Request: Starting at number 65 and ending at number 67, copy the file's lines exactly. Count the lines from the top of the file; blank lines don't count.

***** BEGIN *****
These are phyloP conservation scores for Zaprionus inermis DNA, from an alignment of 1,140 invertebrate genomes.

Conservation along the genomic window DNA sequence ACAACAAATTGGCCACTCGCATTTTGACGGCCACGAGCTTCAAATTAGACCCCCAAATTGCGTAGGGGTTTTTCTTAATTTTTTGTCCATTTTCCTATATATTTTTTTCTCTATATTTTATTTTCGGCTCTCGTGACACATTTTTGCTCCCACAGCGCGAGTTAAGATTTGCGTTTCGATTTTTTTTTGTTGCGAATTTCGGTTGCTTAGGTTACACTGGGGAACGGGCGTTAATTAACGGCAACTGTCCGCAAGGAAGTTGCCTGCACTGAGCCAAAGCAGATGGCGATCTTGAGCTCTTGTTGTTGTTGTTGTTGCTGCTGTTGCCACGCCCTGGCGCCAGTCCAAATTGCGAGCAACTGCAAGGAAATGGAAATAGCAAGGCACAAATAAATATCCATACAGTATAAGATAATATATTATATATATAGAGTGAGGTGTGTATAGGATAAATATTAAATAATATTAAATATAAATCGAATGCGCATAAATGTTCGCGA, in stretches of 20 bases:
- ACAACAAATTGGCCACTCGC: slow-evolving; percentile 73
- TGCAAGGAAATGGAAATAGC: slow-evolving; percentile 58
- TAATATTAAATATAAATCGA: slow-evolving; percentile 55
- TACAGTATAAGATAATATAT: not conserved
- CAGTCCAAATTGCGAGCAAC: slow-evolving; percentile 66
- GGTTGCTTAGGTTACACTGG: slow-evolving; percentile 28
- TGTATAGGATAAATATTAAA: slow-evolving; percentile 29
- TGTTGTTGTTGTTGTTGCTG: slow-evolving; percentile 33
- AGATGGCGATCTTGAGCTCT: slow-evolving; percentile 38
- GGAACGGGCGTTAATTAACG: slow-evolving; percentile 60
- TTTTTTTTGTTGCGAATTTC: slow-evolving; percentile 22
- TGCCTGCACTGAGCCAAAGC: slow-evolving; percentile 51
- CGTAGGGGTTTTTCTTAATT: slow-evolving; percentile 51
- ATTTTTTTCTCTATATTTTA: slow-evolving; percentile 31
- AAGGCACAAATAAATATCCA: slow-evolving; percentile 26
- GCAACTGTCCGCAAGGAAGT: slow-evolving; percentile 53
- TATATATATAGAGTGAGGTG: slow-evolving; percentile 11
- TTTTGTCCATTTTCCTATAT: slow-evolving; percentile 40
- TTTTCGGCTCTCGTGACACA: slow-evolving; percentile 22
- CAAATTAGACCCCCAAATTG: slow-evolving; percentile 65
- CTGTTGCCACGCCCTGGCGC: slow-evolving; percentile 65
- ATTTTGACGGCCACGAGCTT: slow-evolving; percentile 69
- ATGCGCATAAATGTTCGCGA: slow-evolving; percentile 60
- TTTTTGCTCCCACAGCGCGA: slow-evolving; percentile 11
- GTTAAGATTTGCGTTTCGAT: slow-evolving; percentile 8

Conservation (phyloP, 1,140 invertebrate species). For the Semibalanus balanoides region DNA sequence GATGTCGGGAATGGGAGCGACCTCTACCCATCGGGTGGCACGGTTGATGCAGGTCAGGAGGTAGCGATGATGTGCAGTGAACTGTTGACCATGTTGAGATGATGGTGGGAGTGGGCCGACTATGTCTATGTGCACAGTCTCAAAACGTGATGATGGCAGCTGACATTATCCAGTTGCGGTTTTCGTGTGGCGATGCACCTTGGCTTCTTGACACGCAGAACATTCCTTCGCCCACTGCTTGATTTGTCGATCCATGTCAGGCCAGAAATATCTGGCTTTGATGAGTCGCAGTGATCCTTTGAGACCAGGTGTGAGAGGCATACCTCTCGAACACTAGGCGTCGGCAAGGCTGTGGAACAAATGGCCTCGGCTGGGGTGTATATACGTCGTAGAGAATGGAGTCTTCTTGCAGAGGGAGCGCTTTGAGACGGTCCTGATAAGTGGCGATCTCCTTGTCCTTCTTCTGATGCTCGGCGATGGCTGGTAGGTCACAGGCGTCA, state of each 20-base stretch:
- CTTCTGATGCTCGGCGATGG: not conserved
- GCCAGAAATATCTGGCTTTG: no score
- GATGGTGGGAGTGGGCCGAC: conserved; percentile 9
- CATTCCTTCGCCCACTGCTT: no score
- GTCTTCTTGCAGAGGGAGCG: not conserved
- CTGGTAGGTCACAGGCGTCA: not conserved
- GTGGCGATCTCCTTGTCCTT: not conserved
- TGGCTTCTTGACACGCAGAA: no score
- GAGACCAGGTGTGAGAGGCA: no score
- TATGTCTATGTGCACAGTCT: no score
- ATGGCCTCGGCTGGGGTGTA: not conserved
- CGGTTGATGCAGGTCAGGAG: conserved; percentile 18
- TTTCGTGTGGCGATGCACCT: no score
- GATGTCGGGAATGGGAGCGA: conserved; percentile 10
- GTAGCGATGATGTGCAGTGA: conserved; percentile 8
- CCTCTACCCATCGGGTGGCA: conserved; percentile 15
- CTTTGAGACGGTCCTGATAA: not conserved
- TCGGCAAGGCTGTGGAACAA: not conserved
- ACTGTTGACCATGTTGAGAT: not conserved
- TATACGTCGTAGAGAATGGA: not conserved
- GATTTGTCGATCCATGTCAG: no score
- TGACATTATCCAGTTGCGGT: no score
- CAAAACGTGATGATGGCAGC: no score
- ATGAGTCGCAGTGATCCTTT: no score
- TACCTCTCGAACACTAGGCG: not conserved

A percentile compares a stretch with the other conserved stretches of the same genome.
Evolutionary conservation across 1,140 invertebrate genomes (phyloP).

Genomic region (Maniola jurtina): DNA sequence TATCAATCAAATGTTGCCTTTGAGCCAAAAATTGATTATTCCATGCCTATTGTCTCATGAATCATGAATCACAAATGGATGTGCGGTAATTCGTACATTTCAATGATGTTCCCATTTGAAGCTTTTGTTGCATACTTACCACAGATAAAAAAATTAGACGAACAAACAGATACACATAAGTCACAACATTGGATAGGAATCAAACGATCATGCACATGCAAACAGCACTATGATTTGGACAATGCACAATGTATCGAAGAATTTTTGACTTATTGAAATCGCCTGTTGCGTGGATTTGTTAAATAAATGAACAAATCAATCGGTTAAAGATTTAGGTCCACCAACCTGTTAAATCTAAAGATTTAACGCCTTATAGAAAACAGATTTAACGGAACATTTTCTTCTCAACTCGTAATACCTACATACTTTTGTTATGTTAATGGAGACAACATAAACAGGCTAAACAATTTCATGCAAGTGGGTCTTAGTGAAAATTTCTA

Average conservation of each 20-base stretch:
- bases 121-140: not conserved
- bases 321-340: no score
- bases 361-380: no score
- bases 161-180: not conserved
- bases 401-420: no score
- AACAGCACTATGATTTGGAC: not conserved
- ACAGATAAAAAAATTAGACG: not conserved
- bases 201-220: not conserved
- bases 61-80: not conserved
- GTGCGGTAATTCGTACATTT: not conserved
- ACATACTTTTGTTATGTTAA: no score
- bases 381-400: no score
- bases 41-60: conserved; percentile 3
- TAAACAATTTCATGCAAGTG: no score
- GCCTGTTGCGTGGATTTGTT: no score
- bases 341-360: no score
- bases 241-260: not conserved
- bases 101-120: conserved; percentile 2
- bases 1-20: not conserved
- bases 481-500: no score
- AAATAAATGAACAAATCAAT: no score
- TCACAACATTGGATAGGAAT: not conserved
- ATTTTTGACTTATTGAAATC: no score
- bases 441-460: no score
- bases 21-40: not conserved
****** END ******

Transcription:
- bases 201-220: not conserved
- bases 61-80: not conserved
- GTGCGGTAATTCGTACATTT: not conserved